January 24, 2022 3 min read


Rewards Don’t Outweigh the Costs as Wynn Looks to Unload Wynn Interactive

Wynn Resorts wants to sell its online sports betting arm, Wynn Interactive, according to the New York Post. The move comes as a surprise to many, given the attention the online gaming industry is receiving. Adding to the puzzling situation is the fact that Wynn is willing to let it go in what can only be deemed a fire sale. The Wynn Interactive unit is being quietly sold for only around $500 million.

Wynn to Dump Wynn Interactive

The sale comes six months after Wynn had been publicly preparing a splashy spring launch of WynnBET and signed up Shaquille O’Neal as a brand ambassador. O’Neal also sold his minority stake in the Sacramento Kings to Wynn so that he could collaborate with Wynn and not violate the league’s gambling rules.

It’s a far cry from last spring when online sports betting companies traded at 25 times their projected revenues. Then, tech investors like Cathie Woods Ark Invest hyped stocks by arguing that the pandemic was poised to bring an explosion of mobile gaming.

Former CEO Matt Maddox stated that the market was not sustainable on a November 10 earnings call. Morgan Stanley analysts then stated that WynnBET was valued at $700 million and that the app would win 2.5% of the North American market.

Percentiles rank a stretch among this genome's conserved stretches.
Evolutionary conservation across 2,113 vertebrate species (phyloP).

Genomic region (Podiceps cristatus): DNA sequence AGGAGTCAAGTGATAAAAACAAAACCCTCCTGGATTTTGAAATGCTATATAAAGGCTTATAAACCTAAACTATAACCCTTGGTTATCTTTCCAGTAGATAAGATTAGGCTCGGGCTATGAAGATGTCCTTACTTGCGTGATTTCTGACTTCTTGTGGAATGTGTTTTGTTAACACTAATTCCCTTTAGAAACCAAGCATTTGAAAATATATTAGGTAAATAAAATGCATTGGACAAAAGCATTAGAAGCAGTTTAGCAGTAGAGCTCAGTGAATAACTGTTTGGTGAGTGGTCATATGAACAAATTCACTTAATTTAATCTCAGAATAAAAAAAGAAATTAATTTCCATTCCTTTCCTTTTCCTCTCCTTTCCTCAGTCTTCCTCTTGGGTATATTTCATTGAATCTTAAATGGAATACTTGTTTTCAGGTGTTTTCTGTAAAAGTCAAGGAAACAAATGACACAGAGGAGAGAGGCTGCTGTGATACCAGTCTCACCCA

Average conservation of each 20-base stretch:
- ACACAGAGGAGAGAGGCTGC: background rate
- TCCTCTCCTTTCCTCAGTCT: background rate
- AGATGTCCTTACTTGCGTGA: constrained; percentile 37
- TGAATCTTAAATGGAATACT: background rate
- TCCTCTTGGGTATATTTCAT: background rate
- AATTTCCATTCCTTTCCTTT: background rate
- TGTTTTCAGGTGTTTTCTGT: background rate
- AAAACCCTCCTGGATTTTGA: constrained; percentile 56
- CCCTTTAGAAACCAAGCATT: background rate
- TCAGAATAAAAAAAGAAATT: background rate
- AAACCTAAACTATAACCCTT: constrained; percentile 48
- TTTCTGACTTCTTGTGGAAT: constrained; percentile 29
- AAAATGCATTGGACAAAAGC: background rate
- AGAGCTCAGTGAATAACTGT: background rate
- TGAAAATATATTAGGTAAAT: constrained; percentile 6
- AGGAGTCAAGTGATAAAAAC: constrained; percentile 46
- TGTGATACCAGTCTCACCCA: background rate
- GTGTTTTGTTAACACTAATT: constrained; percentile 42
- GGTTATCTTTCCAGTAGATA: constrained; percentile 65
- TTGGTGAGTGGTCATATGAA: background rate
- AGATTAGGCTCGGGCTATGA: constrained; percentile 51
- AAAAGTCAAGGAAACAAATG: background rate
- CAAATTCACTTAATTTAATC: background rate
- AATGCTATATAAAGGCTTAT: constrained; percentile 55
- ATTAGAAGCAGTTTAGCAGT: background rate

Even the most highly-valued companies are now trading close to six times. DraftKings is the largest pure-play, listed sports-betting company. It traded in the mid-$50s back in May and fell to the low $40s this November. Its shares closed Friday at $19.46.

Wynn Puts On the Brakes

Wynn announced in November that it had abandoned its plans to merge Wynn Interactive and Austerlitz Acquisition Corp., a blank-check company controlled by Bill Foley, the billionaire owner of Las Vegas Knights.

WynnBET would have been able to create a public company valued at $3.2 billion and also had $640 million in marketing cash. Maddox stated at the time that the app was expected to burn $100 million each quarter.

FanDuel and DraftKings together hold a large share of online sports betting markets. They have been offering $1,000 credits to new members. Caesars has also been promoted aggressively in New York, despite the fact that online gaming revenue is subject to a 51% state tax.

The New York Gaming Commission announced Friday that mobile sports betting had made a strong start. It saw more than $600,000,000 in bets placed by Caesar’s, FanDuel, and DraftKings. Gaming analysts believe that this huge haul was partially due to “heavy promotion by the operators.” Wynn holds a New York-based online gambling license but hasn’t introduced any services. Perhaps now we know why.

According to banking sources, Penn Interactive and Fanatics are the most likely suitors for Wynn Interactive. WynnBET also owns BetBull and Wynn Slots, which would likely be included in the deal.


Erik brings his unique writing talents and storytelling flare to cover a wide range of gambling topics. He has written for a number of industry-related publications over the years, providing insight into the constantly evolving world of gaming. A huge sports fan, he especially enjoys football and anything related to sports gambling. Erik is particularly interested in seeing how sports gambling and online gaming are transforming the larger gaming ecosystem.

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